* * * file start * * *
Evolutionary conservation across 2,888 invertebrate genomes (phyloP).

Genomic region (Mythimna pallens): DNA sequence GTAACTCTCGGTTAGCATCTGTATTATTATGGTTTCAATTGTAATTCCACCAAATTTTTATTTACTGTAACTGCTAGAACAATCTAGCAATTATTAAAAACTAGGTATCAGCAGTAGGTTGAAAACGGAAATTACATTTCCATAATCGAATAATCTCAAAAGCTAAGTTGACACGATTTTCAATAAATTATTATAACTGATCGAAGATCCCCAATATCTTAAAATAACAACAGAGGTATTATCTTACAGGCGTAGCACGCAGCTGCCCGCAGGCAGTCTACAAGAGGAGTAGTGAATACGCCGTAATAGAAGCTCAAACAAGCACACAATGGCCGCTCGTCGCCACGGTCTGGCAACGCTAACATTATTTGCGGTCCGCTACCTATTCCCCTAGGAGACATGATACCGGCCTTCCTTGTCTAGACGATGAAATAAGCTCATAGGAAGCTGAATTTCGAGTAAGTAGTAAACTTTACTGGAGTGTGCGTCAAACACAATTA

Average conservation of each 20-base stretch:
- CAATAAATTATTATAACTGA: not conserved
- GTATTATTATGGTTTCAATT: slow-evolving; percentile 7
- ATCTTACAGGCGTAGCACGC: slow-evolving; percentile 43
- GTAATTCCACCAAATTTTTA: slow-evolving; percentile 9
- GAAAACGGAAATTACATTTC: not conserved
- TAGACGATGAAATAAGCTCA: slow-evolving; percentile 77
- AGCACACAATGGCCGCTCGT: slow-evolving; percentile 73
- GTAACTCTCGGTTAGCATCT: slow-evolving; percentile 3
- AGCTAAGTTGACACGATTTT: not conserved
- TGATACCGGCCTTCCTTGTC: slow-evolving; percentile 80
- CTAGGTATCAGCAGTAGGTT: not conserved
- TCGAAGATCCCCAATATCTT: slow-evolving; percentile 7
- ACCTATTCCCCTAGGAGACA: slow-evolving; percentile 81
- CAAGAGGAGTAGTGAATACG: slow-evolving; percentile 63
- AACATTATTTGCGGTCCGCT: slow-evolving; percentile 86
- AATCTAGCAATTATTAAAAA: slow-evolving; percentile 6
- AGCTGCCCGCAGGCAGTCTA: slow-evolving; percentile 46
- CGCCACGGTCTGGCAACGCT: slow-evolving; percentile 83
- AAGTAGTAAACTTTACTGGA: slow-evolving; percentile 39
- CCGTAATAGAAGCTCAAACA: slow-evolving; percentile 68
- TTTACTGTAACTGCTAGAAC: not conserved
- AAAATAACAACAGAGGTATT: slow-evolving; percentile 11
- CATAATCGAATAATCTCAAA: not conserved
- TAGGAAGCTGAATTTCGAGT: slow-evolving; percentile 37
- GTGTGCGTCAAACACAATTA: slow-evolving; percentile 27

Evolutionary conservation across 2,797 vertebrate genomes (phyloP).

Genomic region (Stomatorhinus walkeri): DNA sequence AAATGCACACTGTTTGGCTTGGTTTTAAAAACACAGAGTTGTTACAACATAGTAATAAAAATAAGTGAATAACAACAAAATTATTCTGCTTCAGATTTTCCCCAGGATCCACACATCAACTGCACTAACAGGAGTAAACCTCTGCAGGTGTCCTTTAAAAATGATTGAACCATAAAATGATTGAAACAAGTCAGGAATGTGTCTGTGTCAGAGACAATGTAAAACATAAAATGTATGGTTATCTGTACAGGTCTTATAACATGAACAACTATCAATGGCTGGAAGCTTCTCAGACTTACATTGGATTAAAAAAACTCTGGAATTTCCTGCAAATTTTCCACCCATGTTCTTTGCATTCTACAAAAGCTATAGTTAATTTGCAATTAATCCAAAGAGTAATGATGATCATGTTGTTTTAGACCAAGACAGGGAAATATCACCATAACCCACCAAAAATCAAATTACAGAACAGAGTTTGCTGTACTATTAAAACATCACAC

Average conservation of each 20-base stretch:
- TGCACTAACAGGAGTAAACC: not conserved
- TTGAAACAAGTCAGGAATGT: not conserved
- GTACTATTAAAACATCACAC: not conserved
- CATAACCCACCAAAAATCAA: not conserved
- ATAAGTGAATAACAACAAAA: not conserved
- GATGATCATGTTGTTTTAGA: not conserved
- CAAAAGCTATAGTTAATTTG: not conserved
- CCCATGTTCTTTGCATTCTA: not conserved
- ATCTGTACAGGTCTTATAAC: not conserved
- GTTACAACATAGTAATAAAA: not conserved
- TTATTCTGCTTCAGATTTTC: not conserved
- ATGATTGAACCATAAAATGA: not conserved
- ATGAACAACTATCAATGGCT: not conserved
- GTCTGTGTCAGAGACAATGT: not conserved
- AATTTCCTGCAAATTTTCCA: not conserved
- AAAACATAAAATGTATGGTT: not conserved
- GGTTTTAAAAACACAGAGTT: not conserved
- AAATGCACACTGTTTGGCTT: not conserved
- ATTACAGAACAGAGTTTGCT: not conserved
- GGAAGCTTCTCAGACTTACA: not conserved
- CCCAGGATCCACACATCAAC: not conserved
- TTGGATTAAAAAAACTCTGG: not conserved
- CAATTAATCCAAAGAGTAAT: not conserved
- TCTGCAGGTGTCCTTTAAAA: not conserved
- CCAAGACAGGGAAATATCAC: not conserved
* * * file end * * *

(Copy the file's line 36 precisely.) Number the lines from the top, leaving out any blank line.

- ATAAGTGAATAACAACAAAA: not conserved